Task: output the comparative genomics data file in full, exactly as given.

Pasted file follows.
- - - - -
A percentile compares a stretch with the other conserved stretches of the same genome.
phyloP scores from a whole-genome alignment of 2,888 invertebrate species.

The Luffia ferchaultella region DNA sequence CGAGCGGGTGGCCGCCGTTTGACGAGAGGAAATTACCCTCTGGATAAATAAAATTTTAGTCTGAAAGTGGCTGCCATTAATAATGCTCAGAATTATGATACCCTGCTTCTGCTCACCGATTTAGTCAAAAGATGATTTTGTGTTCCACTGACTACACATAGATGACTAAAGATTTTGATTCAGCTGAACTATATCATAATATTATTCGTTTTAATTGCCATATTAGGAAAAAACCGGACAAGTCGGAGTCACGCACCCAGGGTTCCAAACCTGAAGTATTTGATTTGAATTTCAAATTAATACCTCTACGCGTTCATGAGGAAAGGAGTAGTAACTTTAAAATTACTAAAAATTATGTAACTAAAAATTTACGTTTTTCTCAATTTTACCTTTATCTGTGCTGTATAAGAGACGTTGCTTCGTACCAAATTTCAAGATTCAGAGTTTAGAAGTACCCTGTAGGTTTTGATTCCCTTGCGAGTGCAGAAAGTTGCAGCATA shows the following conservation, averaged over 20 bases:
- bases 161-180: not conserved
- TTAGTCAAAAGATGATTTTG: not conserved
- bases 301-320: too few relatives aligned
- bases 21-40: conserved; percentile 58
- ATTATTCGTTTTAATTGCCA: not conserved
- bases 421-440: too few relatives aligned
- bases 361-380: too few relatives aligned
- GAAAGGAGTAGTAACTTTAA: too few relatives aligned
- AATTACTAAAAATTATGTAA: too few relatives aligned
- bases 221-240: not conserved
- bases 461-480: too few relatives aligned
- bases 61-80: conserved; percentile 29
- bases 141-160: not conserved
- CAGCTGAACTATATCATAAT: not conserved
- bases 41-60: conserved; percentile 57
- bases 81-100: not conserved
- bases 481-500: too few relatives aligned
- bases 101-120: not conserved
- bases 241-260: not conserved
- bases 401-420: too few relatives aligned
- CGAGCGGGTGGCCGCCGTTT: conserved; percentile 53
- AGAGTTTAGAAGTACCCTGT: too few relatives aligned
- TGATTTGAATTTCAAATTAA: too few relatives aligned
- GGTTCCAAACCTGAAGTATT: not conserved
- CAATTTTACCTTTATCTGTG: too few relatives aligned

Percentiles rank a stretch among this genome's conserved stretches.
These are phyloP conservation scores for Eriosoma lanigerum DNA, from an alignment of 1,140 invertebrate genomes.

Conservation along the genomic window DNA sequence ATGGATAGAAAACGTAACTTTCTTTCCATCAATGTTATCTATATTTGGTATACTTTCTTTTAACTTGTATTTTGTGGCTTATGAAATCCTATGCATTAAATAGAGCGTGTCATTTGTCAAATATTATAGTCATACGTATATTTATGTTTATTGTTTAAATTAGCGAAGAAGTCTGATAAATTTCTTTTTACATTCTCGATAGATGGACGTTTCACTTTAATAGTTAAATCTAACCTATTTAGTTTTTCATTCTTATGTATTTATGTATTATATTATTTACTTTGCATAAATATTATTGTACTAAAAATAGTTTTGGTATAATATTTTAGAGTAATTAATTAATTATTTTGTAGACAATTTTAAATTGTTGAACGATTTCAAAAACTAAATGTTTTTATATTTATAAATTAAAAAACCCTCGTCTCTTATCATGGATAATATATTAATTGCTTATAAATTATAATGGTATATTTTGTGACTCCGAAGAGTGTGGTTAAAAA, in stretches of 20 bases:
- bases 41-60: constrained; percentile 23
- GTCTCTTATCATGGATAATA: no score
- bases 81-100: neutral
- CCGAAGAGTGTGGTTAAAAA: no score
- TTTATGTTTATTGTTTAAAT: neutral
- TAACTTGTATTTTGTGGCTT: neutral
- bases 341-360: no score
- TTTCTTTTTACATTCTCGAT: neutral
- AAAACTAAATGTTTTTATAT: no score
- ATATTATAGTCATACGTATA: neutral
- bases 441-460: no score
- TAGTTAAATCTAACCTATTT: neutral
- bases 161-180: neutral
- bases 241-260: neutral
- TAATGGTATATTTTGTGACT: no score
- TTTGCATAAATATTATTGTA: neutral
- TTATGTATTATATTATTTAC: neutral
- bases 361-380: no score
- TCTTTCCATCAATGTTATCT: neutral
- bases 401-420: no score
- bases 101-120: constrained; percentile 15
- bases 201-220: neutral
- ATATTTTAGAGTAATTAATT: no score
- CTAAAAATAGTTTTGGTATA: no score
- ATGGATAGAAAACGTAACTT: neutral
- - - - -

A percentile compares a stretch with the other conserved stretches of the same genome.
phyloP scores from a whole-genome alignment of 2,888 invertebrate species.

The Luffia ferchaultella region DNA sequence CGAGCGGGTGGCCGCCGTTTGACGAGAGGAAATTACCCTCTGGATAAATAAAATTTTAGTCTGAAAGTGGCTGCCATTAATAATGCTCAGAATTATGATACCCTGCTTCTGCTCACCGATTTAGTCAAAAGATGATTTTGTGTTCCACTGACTACACATAGATGACTAAAGATTTTGATTCAGCTGAACTATATCATAATATTATTCGTTTTAATTGCCATATTAGGAAAAAACCGGACAAGTCGGAGTCACGCACCCAGGGTTCCAAACCTGAAGTATTTGATTTGAATTTCAAATTAATACCTCTACGCGTTCATGAGGAAAGGAGTAGTAACTTTAAAATTACTAAAAATTATGTAACTAAAAATTTACGTTTTTCTCAATTTTACCTTTATCTGTGCTGTATAAGAGACGTTGCTTCGTACCAAATTTCAAGATTCAGAGTTTAGAAGTACCCTGTAGGTTTTGATTCCCTTGCGAGTGCAGAAAGTTGCAGCATA shows the following conservation, averaged over 20 bases:
- bases 161-180: not conserved
- TTAGTCAAAAGATGATTTTG: not conserved
- bases 301-320: too few relatives aligned
- bases 21-40: conserved; percentile 58
- ATTATTCGTTTTAATTGCCA: not conserved
- bases 421-440: too few relatives aligned
- bases 361-380: too few relatives aligned
- GAAAGGAGTAGTAACTTTAA: too few relatives aligned
- AATTACTAAAAATTATGTAA: too few relatives aligned
- bases 221-240: not conserved
- bases 461-480: too few relatives aligned
- bases 61-80: conserved; percentile 29
- bases 141-160: not conserved
- CAGCTGAACTATATCATAAT: not conserved
- bases 41-60: conserved; percentile 57
- bases 81-100: not conserved
- bases 481-500: too few relatives aligned
- bases 101-120: not conserved
- bases 241-260: not conserved
- bases 401-420: too few relatives aligned
- CGAGCGGGTGGCCGCCGTTT: conserved; percentile 53
- AGAGTTTAGAAGTACCCTGT: too few relatives aligned
- TGATTTGAATTTCAAATTAA: too few relatives aligned
- GGTTCCAAACCTGAAGTATT: not conserved
- CAATTTTACCTTTATCTGTG: too few relatives aligned

Percentiles rank a stretch among this genome's conserved stretches.
These are phyloP conservation scores for Eriosoma lanigerum DNA, from an alignment of 1,140 invertebrate genomes.

Conservation along the genomic window DNA sequence ATGGATAGAAAACGTAACTTTCTTTCCATCAATGTTATCTATATTTGGTATACTTTCTTTTAACTTGTATTTTGTGGCTTATGAAATCCTATGCATTAAATAGAGCGTGTCATTTGTCAAATATTATAGTCATACGTATATTTATGTTTATTGTTTAAATTAGCGAAGAAGTCTGATAAATTTCTTTTTACATTCTCGATAGATGGACGTTTCACTTTAATAGTTAAATCTAACCTATTTAGTTTTTCATTCTTATGTATTTATGTATTATATTATTTACTTTGCATAAATATTATTGTACTAAAAATAGTTTTGGTATAATATTTTAGAGTAATTAATTAATTATTTTGTAGACAATTTTAAATTGTTGAACGATTTCAAAAACTAAATGTTTTTATATTTATAAATTAAAAAACCCTCGTCTCTTATCATGGATAATATATTAATTGCTTATAAATTATAATGGTATATTTTGTGACTCCGAAGAGTGTGGTTAAAAA, in stretches of 20 bases:
- bases 41-60: constrained; percentile 23
- GTCTCTTATCATGGATAATA: no score
- bases 81-100: neutral
- CCGAAGAGTGTGGTTAAAAA: no score
- TTTATGTTTATTGTTTAAAT: neutral
- TAACTTGTATTTTGTGGCTT: neutral
- bases 341-360: no score
- TTTCTTTTTACATTCTCGAT: neutral
- AAAACTAAATGTTTTTATAT: no score
- ATATTATAGTCATACGTATA: neutral
- bases 441-460: no score
- TAGTTAAATCTAACCTATTT: neutral
- bases 161-180: neutral
- bases 241-260: neutral
- TAATGGTATATTTTGTGACT: no score
- TTTGCATAAATATTATTGTA: neutral
- TTATGTATTATATTATTTAC: neutral
- bases 361-380: no score
- TCTTTCCATCAATGTTATCT: neutral
- bases 401-420: no score
- bases 101-120: constrained; percentile 15
- bases 201-220: neutral
- ATATTTTAGAGTAATTAATT: no score
- CTAAAAATAGTTTTGGTATA: no score
- ATGGATAGAAAACGTAACTT: neutral